Topics and style vary, from heavily textured, distorted pots, to letters bottles discussing elements of jazz, to political and social commentary and stuff about bikes? The large abstracts initially explored the rhythms between the letters but then began to migrate into the self-portrait in the form of big selfies and some of these themes then translated back into the pot form.

Throughout my career my work has cycled back to the same themes – surface and form – and these are essentially what this exhibition is about.

By richardhatfield |

MODJOOL

Customisable jewellery by Jackie Selcraig

Jackie Selcraig does not abide by the taught rules of creative design, for her it is very fluid and unstructured. Governed instead by play Jackie begins by siting down and experimenting with the composition of the bits and pieces she has collected over the years. Enjoying mixing colours, textures and materials, the aim is always to create something different, unique and unusual.

Modjool started with the Build Ring, since then, it has grown into a whole family of interactive jewellery, attracting fashion conscious customer eager to take advantage of the versatility of the range. Modjool is a system of statement jewellery, which features ranges which can be worn individually, mixed and matched or combined magnetically. The wearer can adapt the appearance by simply changing colour, shape, size, material or style all within the same jewellery collection.

Shape is bold, geometric, statement jewellery. The pendants can be magnetically attached to any of the colourful Click Range using a special bail.

Build is fun customisable jewellery. The silver ring and necklace base pieces can be transformed by adding a variety of colourful beads and stoppers. You can create a different look every day. Mix the colours up or choose a neutral palette for something more sophisticated.

 

 

 

 

 

 

 

 

By devonb |

Jill Stewart

Metal Clocks

There’s something about the contrast of textures of the different metals and etched parts that is so compelling. Metal is not always a hard shiny intractable thing – it can have a softer look, have variable colours created by the act of heating, can be a way of drawing in the air.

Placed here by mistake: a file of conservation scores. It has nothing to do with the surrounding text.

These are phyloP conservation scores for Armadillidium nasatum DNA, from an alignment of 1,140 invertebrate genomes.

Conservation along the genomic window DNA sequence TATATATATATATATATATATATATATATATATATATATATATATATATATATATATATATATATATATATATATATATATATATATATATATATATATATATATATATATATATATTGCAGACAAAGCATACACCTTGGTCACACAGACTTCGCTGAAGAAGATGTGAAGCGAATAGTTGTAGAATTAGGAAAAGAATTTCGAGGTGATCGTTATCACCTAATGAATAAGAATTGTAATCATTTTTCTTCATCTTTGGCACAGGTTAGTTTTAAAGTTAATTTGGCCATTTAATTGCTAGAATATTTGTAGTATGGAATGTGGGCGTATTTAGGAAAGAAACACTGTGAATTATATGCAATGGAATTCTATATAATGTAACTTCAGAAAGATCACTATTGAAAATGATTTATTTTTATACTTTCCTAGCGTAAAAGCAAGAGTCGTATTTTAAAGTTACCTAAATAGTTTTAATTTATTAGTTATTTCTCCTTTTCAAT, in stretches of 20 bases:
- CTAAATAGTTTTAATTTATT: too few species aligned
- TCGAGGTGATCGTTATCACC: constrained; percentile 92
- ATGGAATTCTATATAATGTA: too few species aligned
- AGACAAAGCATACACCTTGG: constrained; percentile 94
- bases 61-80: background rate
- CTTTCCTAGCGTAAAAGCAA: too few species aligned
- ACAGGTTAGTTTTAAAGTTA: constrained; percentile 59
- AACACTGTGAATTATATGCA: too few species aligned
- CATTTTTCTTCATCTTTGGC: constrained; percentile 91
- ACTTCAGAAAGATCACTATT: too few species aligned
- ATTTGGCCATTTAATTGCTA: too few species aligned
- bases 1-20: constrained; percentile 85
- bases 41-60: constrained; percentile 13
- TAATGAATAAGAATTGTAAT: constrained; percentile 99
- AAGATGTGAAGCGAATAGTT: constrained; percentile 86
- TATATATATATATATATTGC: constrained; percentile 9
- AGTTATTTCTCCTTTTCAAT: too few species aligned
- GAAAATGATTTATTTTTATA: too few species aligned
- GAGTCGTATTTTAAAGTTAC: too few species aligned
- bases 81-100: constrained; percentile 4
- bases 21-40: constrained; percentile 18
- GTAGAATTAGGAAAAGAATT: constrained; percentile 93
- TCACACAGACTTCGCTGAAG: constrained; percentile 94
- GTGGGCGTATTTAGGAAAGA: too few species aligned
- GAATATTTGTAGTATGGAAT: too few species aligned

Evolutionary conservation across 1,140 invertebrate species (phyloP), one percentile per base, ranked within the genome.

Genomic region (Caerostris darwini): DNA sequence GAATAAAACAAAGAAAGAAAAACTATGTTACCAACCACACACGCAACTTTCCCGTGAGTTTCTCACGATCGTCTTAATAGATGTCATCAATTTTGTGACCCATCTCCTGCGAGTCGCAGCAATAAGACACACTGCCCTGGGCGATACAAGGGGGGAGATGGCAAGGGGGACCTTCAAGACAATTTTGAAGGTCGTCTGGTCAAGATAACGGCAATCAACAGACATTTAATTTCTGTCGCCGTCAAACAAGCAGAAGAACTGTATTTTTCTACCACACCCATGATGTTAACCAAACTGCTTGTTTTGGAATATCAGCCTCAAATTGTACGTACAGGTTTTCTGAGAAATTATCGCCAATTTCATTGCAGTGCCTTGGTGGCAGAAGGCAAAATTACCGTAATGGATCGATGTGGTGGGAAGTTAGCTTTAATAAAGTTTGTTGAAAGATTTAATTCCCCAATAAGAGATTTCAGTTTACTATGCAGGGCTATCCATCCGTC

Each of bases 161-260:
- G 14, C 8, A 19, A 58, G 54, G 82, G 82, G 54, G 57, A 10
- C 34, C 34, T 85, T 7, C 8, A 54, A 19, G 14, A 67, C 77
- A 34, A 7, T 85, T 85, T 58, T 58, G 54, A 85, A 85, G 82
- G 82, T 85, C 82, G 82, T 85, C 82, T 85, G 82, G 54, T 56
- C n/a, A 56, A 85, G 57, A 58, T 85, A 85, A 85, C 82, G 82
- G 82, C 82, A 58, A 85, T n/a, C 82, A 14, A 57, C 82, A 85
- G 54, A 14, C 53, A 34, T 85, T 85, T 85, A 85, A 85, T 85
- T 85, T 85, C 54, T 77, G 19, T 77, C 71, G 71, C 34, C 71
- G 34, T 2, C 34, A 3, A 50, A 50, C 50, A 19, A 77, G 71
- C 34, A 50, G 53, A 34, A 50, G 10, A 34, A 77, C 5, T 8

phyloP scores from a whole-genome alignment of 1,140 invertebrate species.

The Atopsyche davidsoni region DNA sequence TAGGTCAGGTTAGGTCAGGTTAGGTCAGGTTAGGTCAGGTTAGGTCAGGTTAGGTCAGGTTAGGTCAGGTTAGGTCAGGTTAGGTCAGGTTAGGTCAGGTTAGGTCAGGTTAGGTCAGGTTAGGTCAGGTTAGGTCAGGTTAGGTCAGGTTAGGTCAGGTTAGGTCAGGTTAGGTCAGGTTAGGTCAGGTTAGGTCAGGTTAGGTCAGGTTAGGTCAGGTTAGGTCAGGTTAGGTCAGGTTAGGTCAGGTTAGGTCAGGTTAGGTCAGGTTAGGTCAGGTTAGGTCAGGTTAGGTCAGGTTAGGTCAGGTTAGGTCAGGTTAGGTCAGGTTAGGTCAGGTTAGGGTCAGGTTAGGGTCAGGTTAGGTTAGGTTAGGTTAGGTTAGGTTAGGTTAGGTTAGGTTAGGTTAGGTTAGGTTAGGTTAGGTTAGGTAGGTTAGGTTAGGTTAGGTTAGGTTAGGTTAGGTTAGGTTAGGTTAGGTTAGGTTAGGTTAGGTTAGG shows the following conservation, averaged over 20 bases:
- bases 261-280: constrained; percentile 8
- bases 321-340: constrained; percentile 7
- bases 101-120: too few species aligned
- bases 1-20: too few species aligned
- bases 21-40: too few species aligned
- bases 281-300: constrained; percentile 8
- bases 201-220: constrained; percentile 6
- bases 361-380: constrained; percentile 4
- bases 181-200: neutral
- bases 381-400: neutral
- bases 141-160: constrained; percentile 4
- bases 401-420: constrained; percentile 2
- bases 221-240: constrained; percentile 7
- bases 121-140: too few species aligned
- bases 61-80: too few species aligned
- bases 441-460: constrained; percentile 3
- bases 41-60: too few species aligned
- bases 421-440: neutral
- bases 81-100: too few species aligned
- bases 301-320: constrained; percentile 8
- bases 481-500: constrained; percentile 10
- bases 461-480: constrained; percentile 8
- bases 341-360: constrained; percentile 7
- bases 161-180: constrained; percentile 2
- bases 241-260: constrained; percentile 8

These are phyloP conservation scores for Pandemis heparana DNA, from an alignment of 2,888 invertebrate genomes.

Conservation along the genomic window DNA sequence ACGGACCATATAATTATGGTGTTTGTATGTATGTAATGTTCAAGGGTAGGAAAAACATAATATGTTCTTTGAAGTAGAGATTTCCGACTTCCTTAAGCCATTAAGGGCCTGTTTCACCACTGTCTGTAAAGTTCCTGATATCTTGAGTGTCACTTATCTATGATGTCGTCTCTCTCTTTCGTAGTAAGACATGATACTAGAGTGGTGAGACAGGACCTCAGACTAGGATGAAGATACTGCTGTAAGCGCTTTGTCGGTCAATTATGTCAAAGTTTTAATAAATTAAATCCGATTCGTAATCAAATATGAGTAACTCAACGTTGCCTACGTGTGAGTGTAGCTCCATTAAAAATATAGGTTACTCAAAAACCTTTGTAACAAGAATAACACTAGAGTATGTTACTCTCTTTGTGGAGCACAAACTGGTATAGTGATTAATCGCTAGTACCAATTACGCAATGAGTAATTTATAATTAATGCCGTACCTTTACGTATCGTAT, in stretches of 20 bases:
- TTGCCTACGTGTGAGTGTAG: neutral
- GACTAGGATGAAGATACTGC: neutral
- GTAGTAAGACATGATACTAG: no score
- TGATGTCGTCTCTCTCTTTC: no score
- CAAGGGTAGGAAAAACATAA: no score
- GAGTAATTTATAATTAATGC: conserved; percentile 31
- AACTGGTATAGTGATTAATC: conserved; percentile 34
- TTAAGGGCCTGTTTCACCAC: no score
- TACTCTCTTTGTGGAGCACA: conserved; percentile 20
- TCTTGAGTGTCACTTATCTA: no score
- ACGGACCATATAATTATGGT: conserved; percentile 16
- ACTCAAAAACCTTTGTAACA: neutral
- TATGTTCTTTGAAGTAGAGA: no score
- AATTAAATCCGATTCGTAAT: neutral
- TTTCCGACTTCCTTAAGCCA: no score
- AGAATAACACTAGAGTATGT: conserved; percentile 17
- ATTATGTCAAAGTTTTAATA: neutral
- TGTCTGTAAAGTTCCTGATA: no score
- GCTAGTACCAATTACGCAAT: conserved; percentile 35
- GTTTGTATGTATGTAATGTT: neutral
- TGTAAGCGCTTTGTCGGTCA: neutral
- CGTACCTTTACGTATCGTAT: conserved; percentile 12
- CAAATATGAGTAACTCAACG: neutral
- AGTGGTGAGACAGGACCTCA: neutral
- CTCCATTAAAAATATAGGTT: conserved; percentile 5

Jill Stewart was brought up in rural Northumberland, surrounded by nature and colour, always noticing the tiny details that surround us. After city adventures and unsuitable jobs, she started to make things, and developed unique ways of working in brass, copper, silver and titanium. The clocks developed after she was challenged to make larger items than jewellery, and to really develop a colour palette using the effects of heat on different metals. After cutting out the shapes, a large flame is used to solder parts of the design together, but also makes copper go beautiful unpredictable shades of dark red, and changes the look of other metals, especially the etched parts. The handmade look is important, that you can tell an actual person worked closely with their materials here, not absolutely sure how each process would turn out.

 

By devonb |

Luke Jerram

Harrison’s Garden

If John Harrison had a garden, how might it have looked?

In 2017, artist Luke Jerram took that thought and turned it into an amazing and imaginative exhibition that has been touring the UK. His idea was to create a ‘an imagined garden’ of clocks clustered into species, forming ‘flowerbeds’, ‘islands’, ‘pathways’ and borders’. Luke’s array of around 3000 timepieces has now visited the beautiful National Trust properties of Nostell Priory, Gunby Hall and Penrhyn Castle.

And in January 2019, Harrison’s Garden will reach its final destination at The Ropewalk. Bringing Harrison’s Garden home has been organised by the Better Barrow Community Project and Luke has kindly offered to donate the clocks to their fundraising cause to erect a statue of John Harrison. The clocks will be auctioned at the end of the exhibition – for further information visit betterbarrow.org

Harrison’s Garden was originally commissioned by Connect! and presented over 5 days at Devon’s Thelma Hulbert Gallery in 2015.

By richardhatfield |